Procedural Storytelling 2: Adaptive Difficulty

Ah, adaptive difficulty. Nothing makes designers happier, and players angrier, then a game that scales to meet exactly the player’s needs. And it’s a natural benefit (or curse) in procedural storytelling. Players just don’t want to hear that the game is gaming them back. They don’t want to be reminded that a computer is pulling the strings, outsmarting them in a sense, even if it is “for their own good”. At least when a designer lays out the level it’s a human doing it! This is a tough problem, but I think you can approach it 2 ways. Either you approach it as an AI problem (yes, the computer is better then you), or you approach it as a perception problem (this is just how the game was made).

I prefer the latter, but it’s not exactly the same, and it requires a few tweaks. The same kind of tweaks you’ll find in “bad” AI. I think the key is to make the difficulty laggy, like it’s reacting in “real” time as opposed to instantly. In practice, this is good anyways, because in procedural space we’re dealing with discrete fixed difficulty blocks anyways, “encounters”. What this means is that the player can always be “better” then the system. And it can clobber them for getting sloppy, for a little while. I think it also helps to have “tiers” if you’re in an RPG space, an area where the player knows the difficulty ranges between here and there relative to their own level. Consider Diablo 2’s Acts as an example. This has the effect of the player telling the designer what difficulty they want to be challenged at. The more ways you can do this, the better. Just don’t take it to the level where the AI responds immediately. The World Ends With You dynamic leveling setting is brilliant at this – to the point that it’s not really adaptive difficulty at all.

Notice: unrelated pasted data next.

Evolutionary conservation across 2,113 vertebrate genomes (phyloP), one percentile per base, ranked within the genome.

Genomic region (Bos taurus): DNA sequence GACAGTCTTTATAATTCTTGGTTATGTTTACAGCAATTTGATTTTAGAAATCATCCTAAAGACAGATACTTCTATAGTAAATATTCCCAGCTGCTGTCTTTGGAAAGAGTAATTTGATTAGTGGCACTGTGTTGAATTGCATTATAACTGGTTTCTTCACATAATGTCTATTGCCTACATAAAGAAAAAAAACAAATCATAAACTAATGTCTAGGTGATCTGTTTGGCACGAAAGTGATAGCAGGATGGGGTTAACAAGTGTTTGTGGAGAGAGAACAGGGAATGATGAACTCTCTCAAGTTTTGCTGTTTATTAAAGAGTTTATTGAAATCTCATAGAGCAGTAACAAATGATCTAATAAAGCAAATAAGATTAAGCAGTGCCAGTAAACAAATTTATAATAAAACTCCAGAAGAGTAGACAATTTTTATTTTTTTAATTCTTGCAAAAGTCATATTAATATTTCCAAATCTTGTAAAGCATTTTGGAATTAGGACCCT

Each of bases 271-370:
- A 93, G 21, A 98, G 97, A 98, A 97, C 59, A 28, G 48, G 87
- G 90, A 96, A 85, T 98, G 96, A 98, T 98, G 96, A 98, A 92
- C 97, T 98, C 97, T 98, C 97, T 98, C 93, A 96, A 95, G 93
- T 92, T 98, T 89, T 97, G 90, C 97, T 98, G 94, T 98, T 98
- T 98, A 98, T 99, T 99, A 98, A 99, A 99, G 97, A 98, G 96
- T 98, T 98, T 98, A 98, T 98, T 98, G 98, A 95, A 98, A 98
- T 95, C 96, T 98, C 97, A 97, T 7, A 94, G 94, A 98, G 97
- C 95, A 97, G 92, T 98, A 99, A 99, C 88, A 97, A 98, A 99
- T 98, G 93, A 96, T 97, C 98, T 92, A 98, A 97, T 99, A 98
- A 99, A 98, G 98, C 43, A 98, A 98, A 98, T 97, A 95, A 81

And of course, that’s always the final option. You don’t really need adaptive difficulty based on player intent to do procedural storytelling. You could progress the difficulty based on time passed, or the meta-arc, or the stage in the current story arc. In fact, you absolutely should progress it based on the micro story arc, because this contributes to the story’s tension and builds to a climax. But that will be my next topic.

1 thought on “Procedural Storytelling 2: Adaptive Difficulty


    Here’s a link to a review of Dungeons & Dragons 4th Edition, which is heavily playing into this form of adaptive difficulty as well. Monsters are specifically balanced against the current combined level of the party – as the party improves, the monsters automatically get harder. If only the players would be smart enough to stay at lower levels! But no, other rewards make them want to progress, and as I pointed out, in D&D these are guidelines – you could and probably should tweak them to make combats feel different and re-balance pacing. But most importantly, it gives you a benchmark to keep you from blowing out the players with one bad decision. I’ll tell you, as a DM, that’s always been way to hard and I almost always had to fudge the numbers mid-fight to make up for it.

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